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You Can Blame These Brain Cells for How Old You Feel

You Can Blame These Brains Cells for How Old You Feel

(This content is being used for illustrative purposes only; any person depicted in the content is a model)

Do you feel young or old?

Isn’t it unfair that some people seem younger and healthier than others? Well, it might be their brain cells.

Scientists have discovered that stem cells in the brain’s hypothalamus govern how fast aging occurs in the body. The findings, made in mice, could lead to innovative strategies for warding off age-related diseases and extending lifespan.

The hypothalamus was already known to regulate important processes such as growth, development, reproduction, and metabolism. However, now scientists have pinpointed specific cells in the hypothalamus that control aging. The study revealed a tiny population of adult neural stem cells responsible for forming new brain neurons.

“Our research shows that the number of hypothalamic neural stem cells naturally declines over the life of the animal, and this decline accelerates aging,” says senior author Dongsheng Cai, M.D., Ph.D., “But we also found that the effects of this loss are not irreversible. By replenishing these stem cells or the molecules they produce, it’s possible to slow and even reverse various aspects of aging throughout the body.”

Researchers first looked at the fate of those cells as healthy mice got older. The number of hypothalamic stem cells diminishes when the animals reached about 10 months, which are several months before the usual signs of aging start appearing.

“By old age — about two years of age in mice — most of those cells were gone,” says Dr. Cai.

Next, researchers wanted to learn whether this progressive loss of stem cells was actually causing aging. So they observed what happened when they selectively disrupted the hypothalamic stem cells in middle-aged mice. It turns out, when they manipulated the hypothalamic stem cells, the mice aged much faster.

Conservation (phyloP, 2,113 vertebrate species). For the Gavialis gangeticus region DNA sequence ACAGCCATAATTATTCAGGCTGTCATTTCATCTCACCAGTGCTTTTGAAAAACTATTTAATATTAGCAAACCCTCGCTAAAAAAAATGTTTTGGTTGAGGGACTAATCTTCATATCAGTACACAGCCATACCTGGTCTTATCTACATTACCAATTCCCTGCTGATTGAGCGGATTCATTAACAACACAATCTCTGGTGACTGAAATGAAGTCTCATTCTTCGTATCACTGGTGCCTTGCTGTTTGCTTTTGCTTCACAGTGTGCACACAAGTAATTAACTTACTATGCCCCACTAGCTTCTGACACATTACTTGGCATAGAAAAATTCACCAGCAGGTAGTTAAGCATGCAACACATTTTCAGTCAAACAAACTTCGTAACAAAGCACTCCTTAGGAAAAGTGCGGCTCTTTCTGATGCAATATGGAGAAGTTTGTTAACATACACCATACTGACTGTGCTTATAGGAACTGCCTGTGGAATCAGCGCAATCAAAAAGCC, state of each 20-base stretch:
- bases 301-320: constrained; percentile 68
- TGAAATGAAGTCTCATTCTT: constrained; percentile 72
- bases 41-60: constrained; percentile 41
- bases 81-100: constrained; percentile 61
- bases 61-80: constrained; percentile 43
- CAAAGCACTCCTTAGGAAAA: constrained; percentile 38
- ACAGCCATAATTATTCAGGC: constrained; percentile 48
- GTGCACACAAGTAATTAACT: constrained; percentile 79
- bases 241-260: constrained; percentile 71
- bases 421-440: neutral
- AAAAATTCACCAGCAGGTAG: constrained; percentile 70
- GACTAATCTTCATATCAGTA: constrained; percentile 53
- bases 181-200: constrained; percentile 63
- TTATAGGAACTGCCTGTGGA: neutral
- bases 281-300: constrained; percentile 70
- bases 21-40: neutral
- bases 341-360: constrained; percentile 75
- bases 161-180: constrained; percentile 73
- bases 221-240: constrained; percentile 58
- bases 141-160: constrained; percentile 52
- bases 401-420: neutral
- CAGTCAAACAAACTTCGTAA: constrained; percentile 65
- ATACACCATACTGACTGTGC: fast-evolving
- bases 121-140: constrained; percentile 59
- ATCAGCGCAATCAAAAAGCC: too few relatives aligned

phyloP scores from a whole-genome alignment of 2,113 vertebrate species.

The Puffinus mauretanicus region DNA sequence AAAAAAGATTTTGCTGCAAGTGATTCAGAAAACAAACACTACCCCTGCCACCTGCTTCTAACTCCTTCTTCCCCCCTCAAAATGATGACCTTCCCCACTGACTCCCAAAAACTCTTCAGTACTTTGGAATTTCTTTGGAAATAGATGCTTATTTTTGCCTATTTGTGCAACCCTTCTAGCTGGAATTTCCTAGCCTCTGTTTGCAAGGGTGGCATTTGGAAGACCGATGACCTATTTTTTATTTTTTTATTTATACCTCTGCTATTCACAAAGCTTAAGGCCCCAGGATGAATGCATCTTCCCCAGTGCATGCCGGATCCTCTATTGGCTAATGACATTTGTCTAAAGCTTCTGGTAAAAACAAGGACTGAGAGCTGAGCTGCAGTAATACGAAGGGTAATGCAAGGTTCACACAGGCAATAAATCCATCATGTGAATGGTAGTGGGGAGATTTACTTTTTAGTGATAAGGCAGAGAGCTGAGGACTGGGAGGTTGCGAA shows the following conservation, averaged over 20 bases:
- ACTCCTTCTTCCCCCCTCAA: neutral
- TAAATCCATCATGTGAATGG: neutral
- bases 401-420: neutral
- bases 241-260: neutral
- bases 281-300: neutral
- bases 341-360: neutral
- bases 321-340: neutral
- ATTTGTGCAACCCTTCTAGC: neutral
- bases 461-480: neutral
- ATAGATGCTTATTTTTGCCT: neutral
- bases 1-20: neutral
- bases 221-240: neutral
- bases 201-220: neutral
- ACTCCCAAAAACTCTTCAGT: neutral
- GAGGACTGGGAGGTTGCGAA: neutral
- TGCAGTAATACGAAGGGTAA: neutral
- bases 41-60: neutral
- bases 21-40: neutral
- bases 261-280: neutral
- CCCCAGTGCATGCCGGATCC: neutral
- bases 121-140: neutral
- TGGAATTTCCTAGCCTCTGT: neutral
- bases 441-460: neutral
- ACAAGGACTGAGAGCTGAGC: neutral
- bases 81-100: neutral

“This disruption greatly accelerated aging compared with control mice, and those animals with disrupted stem cells died earlier than normal,” says Dr. Cai.

At this point, scientist began to ponder what would happen if they added stem cells. Could adding stem cells to the hypothalamus counteract aging? To find out, the researchers injected hypothalamic stem cells into the brains of normal old mice. In both groups of animals, the treatment slowly reversed various measures of aging.

Dr. Cai and his colleagues found out that the hypothalamic stem cells appeared to increase their anti-aging effects by releasing molecules called microRNAs (miRNAs). There are not involved in protein synthesis but play a key role in regulating gene expression. These molecules are packaged into tiny particles called exosomes, which hypothalamic cells release into the cerebrospinal fluid of mice.

Researchers extracted miRNA-containing exosomes from hypothalamic stem cells and injected them into the cerebrospinal fluid of two groups of mice: middle aged mice whose hypothalamic stem cells have been destroyed and normal middle-aged mice.

The results were intriguing.

The treatment slowed aging in both groups of animals as measured by tissue analysis and behavioral testing that involved assessing changes in the animals:

  • Muscle endurance
  • Coordination
  • Social behavior
  • Cognitive ability

With these results, researchers are now trying to identify the particular populations of microRNAs and perhaps other factors involved in these anti-aging effects. This is a critical first step toward slowing the aging process and treating age-related diseases.

With future studies, it may be possible to translate these studies to humans. In the future, perhaps increasing these regions in humans can help with the aging process. What do you think of this study? Could it help reverse aging? If you or someone you love is struggling with substance abuse or mental illness, please call now 1-800-777-9588.


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